**Density Plots - Kernel Density Estimator** Using Density plots instead of histogram will remove the complexity of coming up with the right bin size. Density charts is a variation of Histogram using kernel smoothing to the plot values. The peaks of the density plots say about the concentration of values over the interval. Advantages of using a Density plot is it provides the shape of the distribution. This would not be obtained without using the size of a right bin with Histograms. Density Plots can be used in Anomaly detection and novelty detection. The value which appears in the less concentrated area will be an Anomaly.

The Kernel Density of a variable can be calculated using the below expression.

where p(x) gives the total bump, K is the kernel function, x is the point where the density is estimated and h is the bandwidth. K and h are to be provided by methodologist. If not provided by a methodologist, we can use the below statistical theory to determine bandwidth.

The h value obtained cannot serve as the optimal bandwidth, but it can be used as the starting value of the bandwidth and then decremented until the plot becomes rough. Bandwidth=0.5 is rough and Bandwidth=2 becomes smoother.

The plot with Bandwidth=2 looks smoother and we can see the partitions of the age between young, middle-aged, and old, whereas the density curve is too smooth without bumps when the bandwidth=10.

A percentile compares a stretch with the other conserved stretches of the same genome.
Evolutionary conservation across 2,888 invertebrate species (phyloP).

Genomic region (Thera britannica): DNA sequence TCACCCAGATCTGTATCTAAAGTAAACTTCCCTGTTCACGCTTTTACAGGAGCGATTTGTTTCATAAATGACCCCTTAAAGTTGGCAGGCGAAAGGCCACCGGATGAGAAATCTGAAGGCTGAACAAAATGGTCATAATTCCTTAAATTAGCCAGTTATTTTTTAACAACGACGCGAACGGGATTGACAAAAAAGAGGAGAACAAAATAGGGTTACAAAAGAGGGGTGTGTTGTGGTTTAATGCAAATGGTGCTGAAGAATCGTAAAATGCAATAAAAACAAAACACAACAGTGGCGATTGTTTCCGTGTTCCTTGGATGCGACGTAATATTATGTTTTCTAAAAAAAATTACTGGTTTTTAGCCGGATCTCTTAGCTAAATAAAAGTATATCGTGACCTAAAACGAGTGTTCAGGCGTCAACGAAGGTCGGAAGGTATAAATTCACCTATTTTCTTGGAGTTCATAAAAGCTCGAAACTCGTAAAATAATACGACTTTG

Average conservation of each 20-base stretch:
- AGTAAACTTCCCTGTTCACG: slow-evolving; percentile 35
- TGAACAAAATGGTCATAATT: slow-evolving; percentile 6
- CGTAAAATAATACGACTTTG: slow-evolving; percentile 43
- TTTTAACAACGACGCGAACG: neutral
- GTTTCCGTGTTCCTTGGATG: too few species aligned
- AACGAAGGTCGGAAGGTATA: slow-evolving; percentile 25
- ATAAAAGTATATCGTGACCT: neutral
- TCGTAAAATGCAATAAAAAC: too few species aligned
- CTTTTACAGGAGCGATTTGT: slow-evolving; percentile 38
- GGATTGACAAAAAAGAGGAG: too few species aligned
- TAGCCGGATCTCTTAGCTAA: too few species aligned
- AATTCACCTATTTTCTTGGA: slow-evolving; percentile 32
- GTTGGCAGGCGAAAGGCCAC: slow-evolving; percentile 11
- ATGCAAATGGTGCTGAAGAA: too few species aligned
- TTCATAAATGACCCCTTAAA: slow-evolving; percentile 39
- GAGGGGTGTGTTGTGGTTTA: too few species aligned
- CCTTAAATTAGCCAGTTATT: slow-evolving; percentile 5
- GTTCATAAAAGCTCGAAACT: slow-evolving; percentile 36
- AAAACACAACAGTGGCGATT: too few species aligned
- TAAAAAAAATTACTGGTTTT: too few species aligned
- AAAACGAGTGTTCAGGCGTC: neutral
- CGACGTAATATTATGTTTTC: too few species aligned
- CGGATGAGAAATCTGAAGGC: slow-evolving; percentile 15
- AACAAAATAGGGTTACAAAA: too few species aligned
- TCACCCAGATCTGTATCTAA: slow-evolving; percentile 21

- Are there differences in the annual household per capita expenditures between the rural and urban populations in Vietnam?

Density plots support more than one variable to be plotted at the same space, here we have a comparison of Rural and Urban. We can see a steep peak for the rural which shows clearly that rural are living in poverty than the urban. Since the right shift to the rural curve is less, which makes even a small increase in the expenditures will bring more rural people below poverty status than the people living in the urban areas.

To calculate the mean difference between the expenditure per capita between the rural and urban

```
diff in exp per capita (rural and urban) = mean(urban_Exp_per_capita) - mean(rural_Exp_per_capita)
```

Unfortunately, we can see that both the groups are heavily skewed. Calculating the mean difference would not be right because the mean of the two distributions doesn't fall at the center of the distribution. In this case, we can normalize the skewness and find the central dependencies using Winzoried mean or Trimmed mean.

- Are there differences in the annual household per capita expenditures between the seven Vietnamese regions?

In case of more number of variables in a distribution use a box-plot. We can use Density plot for showing the expenditure per capita. We would end up creating 7 plots for each region, or merge the 7 graphs into one. Either way it would become hard to extract information.

### Summary

We don't give more emphasis on whether the dataset has all the required samples ready for the Machine learning process. We have to create questions that would bring some information out of the data. Some questions can be answered directly by applying a statistical formula. But sometimes we need visual interpretations to understand the distribution of a variable or to find the inter-dependencies between two variables in the set., etc. Here we have discussed the importance of tuning the visualization tools and it's parameters to give the correct insights or sometimes the hidden insights.